Eichlers in Bloom - Page 3

Clusters of tall trees and extensive trails define the peaceful 34-home enclave known as Walnut Grove
Walnut Grove
Grouping of Eichlers on Brighton Way.
Walnut Grove
Walnut Grove
Walnut Grove
Walnut Grove
There is a variety of Eichler models in Walnut Grove, including the four above.

But it was a local celebrity who made a big difference on Clyde Drive.

Les Allen, a longtime illustrator and cartoonist, then a PR man for Shell Oil, was a painter and watercolorist by the time he and his wife moved into their Eichler.

For years he wrote a popular column for the Contra Costa Times, a powerhouse of a regional paper whose newsroom was just a few blocks away. And for years the Allens were a mainstay of the community.

When Randall and Staci Hobbet were looking for a home in 2000, Les and wife Jessie Lou were ready to move. The Hobbets hit it off with the Allens, who appreciated how much the newcomers loved their longtime home and anticipated they would treat it well.

When the Hobbets replaced the Allens in the home, Randall says, "It was very hard living up to their reputation in the neighborhood."

The Allens may not have been the only owners who tried to sell to worthy buyers. That so few Eichler facades have been inappropriately altered suggests a degree of commitment for several generations now.

"I think people kind of go, 'This is an Eichler. I'll keep it an Eichler,'" Dan Sonnier says.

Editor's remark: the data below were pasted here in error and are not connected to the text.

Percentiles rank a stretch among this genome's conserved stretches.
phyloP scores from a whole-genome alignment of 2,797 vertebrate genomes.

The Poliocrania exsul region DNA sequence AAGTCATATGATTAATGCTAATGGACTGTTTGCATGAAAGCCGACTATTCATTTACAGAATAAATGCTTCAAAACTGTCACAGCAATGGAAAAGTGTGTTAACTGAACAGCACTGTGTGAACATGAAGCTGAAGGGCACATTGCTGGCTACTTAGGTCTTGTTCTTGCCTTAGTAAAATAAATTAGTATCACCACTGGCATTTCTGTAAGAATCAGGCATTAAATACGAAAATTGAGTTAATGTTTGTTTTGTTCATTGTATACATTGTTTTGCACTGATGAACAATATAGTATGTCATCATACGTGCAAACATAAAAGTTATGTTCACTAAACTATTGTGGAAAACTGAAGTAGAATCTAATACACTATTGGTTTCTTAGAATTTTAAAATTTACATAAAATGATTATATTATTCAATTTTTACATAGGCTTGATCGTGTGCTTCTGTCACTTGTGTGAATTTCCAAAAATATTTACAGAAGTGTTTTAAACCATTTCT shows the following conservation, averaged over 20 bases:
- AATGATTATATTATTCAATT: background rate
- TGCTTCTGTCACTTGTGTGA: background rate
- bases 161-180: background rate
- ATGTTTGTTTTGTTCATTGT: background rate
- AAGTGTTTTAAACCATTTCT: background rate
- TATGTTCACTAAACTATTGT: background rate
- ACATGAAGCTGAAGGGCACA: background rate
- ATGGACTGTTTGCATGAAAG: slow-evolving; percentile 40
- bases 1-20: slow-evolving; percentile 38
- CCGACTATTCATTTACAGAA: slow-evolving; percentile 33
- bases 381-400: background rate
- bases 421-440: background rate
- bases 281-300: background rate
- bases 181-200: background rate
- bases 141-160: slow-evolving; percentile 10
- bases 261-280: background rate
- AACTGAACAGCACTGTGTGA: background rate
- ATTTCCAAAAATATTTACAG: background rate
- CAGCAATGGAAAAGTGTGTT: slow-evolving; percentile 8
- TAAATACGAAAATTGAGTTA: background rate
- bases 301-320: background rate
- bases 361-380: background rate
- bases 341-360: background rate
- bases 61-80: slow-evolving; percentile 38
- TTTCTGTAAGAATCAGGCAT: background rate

These are larger, late Eichlers, 2,305 to 2,500 square feet, according to the brochure, and all designed by architect Claude Oakland. Most are four bedrooms and with atriums. Unlike earlier Eichlers, these came with fiberglass insulation in both roofs and exterior-facing walls.

Utility lines run underground. "Every lot has ample space for a pool," Eichler promised, and, as neighbor Reta Gardner says, "Most of us have pools." The area was walnut orchard, and "as many walnut trees as possible have been saved," the brochure noted. Today, few seem to remain.

"Most people have not changed the facades," Bob Deutscher says. "I've added on a master bedroom suite. We probably added 500 to 600 feet. We designed it to look original." The addition took the place of the garage.

"Some people have gotten rid of the atrium," he says. "We kept ours. It's actually open. We added a few slats to make it less open."

Perhaps the most original home in the tract belongs to Audrey Gee and Brian Bigelow. It is almost completely unchanged, including an original kitchen. Though they did paint the exterior, which originally had been stained. They also added bamboo flooring.

Recent changes to homes have largely been in keeping with the style, neighbors say. The Sonniers, who moved into a home that had already gotten extra space through a sympathetic addition, later made some changes to the interior space themselves.

The goals, says Dan, a serious cook, included reducing heat and air conditioning bills with new windows, repairing a leaky roof, seismic reinforcement—and keeping people out of an active kitchen. "I hated people walking through my kitchen. Now it's a separate little area," he says.